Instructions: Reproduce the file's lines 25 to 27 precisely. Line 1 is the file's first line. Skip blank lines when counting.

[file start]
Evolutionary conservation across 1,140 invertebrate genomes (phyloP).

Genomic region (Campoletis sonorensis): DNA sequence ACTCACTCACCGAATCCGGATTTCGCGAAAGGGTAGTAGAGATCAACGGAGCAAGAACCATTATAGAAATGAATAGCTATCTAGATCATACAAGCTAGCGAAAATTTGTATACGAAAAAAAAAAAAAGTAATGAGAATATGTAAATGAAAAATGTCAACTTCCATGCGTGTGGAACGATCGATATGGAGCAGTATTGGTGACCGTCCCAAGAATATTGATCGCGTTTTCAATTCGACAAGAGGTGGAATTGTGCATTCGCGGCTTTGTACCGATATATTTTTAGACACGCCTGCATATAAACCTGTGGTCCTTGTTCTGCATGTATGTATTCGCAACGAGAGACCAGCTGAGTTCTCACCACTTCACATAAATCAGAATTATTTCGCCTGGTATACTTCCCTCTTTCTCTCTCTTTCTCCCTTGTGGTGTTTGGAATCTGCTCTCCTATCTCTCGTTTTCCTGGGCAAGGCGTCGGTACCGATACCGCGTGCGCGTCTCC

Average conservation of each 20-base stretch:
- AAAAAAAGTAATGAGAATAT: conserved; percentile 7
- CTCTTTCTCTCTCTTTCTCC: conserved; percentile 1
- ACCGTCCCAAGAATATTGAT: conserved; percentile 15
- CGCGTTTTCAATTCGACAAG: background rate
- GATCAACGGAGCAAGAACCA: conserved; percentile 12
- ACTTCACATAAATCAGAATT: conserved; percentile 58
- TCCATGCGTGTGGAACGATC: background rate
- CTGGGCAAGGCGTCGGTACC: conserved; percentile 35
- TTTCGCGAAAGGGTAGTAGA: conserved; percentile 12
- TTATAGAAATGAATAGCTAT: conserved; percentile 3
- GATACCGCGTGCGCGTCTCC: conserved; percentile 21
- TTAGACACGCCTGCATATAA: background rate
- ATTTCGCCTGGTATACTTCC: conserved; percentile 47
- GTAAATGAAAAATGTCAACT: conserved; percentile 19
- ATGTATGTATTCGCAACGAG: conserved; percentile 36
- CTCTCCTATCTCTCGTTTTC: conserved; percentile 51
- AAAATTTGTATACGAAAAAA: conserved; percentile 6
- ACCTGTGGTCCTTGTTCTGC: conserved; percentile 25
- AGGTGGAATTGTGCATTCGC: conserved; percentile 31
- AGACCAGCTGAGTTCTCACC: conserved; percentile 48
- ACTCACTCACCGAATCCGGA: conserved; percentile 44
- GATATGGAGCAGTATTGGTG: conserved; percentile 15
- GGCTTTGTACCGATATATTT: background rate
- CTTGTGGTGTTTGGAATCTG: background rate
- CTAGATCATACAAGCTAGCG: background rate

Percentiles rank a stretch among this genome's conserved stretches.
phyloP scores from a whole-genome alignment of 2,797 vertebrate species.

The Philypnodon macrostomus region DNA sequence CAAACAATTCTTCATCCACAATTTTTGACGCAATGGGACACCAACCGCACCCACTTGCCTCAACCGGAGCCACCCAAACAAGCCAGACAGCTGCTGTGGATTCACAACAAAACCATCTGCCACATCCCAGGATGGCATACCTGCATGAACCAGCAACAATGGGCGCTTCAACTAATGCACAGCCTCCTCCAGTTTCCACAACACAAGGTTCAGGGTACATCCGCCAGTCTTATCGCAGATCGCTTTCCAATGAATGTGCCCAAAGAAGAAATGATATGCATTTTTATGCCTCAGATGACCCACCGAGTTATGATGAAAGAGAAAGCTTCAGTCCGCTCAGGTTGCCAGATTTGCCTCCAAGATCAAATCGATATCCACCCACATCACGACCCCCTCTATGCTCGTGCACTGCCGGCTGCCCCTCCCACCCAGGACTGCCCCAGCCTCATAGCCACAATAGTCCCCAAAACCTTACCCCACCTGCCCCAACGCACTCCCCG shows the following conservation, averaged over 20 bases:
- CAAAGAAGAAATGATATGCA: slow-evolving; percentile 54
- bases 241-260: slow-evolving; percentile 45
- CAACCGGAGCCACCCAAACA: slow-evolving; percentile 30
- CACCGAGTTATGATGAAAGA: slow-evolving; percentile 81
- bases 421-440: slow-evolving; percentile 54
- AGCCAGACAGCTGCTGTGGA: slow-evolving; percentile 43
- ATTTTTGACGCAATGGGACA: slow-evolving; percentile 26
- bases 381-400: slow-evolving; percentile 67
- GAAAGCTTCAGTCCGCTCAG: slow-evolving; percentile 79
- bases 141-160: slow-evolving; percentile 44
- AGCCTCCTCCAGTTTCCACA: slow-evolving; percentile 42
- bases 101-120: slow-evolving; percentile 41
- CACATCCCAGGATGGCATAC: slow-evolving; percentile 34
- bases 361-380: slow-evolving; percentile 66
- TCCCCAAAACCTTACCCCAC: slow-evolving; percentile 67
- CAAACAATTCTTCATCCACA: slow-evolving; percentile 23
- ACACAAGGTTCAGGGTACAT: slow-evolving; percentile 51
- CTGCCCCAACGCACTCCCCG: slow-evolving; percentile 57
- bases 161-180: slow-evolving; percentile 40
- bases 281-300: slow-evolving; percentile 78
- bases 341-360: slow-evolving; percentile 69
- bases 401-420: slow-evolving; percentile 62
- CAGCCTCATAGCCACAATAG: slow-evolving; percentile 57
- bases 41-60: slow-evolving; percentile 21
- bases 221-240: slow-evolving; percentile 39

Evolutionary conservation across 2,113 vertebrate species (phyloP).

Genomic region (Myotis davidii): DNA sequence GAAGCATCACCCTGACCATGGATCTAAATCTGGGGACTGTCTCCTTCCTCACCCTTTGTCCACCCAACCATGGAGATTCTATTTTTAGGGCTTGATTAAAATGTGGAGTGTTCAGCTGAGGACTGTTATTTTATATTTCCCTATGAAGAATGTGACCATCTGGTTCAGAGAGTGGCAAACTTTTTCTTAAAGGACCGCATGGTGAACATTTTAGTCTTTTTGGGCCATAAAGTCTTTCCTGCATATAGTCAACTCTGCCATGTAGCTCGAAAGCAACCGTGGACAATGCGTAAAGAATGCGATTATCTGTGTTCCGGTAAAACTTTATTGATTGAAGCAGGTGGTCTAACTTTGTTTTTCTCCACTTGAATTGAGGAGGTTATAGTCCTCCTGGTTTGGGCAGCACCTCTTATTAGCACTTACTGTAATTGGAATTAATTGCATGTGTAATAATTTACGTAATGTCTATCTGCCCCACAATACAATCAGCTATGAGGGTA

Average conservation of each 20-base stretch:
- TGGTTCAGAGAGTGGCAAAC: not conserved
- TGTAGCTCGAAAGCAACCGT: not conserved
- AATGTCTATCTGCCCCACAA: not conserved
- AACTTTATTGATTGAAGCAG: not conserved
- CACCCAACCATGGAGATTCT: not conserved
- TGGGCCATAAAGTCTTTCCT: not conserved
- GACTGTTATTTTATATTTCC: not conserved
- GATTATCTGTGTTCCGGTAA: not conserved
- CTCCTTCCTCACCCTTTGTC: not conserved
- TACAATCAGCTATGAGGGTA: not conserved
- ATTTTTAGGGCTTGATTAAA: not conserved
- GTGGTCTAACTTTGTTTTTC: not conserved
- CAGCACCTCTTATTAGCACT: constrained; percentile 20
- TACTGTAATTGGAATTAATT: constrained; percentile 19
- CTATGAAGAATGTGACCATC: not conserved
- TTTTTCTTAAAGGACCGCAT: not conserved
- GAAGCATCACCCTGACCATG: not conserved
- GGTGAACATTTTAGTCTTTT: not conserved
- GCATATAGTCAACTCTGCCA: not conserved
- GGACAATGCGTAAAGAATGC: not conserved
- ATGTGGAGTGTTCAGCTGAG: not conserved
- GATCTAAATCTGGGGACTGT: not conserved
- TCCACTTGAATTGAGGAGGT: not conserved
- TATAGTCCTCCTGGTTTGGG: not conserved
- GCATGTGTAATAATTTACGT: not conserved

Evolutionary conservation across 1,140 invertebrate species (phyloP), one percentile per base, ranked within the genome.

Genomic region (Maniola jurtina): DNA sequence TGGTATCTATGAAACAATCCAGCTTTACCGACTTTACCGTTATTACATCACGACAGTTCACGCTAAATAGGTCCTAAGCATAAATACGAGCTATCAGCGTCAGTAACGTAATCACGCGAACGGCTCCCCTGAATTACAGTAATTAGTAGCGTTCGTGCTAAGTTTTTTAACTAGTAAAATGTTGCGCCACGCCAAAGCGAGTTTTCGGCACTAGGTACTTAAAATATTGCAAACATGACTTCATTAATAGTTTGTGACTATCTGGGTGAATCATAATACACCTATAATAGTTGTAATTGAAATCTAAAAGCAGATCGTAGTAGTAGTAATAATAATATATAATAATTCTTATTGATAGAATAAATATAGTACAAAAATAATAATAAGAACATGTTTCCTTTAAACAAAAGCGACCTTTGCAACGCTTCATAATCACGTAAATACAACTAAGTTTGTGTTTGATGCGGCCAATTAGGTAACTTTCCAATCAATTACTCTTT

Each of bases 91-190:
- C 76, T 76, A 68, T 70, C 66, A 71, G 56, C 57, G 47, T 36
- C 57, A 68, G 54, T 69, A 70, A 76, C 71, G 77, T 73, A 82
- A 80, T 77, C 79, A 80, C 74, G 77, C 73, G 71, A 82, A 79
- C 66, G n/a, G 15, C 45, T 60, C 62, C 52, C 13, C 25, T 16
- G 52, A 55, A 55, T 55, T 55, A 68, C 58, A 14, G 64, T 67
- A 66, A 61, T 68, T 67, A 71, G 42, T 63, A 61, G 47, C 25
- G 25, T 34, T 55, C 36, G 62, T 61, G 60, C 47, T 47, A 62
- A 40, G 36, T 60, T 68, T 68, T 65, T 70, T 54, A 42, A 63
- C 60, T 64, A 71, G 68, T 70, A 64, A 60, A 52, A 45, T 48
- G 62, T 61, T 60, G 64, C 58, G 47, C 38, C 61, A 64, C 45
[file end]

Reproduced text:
- GATATGGAGCAGTATTGGTG: conserved; percentile 15
- GGCTTTGTACCGATATATTT: background rate
- CTTGTGGTGTTTGGAATCTG: background rate